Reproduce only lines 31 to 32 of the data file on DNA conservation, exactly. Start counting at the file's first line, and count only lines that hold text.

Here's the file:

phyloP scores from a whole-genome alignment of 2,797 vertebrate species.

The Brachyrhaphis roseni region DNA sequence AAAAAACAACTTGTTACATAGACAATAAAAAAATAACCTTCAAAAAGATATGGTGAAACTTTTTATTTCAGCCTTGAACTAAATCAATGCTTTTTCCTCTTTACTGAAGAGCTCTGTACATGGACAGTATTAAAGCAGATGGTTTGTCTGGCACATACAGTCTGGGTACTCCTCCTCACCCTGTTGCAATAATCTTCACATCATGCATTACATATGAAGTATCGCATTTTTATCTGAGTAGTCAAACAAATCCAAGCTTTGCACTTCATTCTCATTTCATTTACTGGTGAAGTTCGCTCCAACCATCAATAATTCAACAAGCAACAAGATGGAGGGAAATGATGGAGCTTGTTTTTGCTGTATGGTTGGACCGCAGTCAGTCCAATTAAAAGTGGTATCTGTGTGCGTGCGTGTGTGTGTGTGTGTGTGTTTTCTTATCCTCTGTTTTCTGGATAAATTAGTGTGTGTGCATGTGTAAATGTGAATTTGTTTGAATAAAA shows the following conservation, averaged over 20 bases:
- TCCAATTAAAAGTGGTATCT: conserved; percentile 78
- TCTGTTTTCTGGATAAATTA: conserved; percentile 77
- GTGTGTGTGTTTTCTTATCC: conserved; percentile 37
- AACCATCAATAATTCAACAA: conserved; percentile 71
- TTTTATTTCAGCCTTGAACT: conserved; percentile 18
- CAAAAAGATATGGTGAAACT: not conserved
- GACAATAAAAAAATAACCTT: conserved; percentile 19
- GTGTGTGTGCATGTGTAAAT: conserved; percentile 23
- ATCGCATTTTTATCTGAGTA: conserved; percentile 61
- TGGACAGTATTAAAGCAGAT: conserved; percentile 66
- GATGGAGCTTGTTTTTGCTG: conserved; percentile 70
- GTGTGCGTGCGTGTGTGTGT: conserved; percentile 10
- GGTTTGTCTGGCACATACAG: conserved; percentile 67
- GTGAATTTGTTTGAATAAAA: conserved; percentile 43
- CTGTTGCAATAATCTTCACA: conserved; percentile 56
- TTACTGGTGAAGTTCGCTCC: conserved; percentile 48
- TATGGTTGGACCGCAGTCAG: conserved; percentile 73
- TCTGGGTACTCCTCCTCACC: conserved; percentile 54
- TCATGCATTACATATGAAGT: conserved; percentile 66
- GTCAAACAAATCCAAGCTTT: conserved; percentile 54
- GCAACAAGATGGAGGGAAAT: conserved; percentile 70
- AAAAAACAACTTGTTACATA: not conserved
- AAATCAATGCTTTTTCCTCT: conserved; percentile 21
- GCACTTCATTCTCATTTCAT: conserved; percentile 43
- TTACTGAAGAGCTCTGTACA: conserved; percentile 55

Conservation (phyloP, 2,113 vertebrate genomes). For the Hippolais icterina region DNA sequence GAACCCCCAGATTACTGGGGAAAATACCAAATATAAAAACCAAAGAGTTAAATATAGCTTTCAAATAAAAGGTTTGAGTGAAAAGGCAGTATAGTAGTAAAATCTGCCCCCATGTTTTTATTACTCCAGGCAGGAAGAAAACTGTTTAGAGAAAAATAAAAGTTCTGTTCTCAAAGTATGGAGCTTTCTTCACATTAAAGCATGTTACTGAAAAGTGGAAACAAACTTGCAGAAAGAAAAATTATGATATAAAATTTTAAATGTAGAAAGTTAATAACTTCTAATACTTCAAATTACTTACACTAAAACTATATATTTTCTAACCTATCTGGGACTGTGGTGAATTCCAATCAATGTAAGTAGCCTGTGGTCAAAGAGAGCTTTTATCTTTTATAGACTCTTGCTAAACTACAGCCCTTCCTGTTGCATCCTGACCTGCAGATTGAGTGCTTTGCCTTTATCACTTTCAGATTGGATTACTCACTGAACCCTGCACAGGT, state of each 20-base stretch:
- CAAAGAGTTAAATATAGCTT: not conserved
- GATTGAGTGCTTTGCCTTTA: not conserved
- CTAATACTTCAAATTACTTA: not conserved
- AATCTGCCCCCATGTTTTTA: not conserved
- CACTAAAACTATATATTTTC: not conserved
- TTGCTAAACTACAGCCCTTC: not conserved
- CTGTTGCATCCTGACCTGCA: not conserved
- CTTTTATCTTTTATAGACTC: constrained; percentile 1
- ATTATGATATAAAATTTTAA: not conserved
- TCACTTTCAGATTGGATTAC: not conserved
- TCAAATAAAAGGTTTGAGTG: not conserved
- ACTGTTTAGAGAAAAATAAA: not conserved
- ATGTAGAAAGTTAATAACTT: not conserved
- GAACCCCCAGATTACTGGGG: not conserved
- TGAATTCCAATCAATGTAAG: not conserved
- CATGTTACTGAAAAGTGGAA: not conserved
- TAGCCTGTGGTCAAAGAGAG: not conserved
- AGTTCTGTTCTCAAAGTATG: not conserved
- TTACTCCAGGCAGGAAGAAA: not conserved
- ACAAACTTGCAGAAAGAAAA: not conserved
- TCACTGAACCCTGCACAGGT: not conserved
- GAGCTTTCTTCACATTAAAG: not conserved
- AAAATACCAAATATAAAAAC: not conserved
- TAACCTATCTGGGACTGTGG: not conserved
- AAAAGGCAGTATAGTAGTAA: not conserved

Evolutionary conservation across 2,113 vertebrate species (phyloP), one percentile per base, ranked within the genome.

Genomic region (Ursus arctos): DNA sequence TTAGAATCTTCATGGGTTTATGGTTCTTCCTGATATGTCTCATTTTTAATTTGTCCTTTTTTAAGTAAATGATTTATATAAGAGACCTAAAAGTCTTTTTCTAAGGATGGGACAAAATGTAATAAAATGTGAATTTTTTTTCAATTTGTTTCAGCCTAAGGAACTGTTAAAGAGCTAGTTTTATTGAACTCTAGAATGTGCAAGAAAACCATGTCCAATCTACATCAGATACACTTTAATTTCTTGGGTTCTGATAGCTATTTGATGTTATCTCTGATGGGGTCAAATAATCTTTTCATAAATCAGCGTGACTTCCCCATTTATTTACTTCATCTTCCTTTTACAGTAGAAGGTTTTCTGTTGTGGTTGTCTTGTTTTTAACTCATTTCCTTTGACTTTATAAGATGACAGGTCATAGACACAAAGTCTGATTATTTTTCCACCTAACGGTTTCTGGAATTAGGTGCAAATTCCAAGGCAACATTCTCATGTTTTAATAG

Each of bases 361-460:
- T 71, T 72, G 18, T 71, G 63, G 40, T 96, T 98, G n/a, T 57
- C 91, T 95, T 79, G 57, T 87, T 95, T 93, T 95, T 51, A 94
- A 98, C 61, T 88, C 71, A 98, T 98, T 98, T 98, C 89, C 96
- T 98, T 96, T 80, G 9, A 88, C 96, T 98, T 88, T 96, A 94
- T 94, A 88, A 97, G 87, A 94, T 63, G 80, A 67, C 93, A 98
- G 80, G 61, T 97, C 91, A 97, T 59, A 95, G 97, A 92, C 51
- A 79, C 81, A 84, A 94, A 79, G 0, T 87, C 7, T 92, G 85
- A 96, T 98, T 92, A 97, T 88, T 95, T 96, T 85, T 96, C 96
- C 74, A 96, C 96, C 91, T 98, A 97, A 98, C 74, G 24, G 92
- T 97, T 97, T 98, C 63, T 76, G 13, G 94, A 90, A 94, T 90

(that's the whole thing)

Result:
- CTAATACTTCAAATTACTTA: not conserved
- AATCTGCCCCCATGTTTTTA: not conserved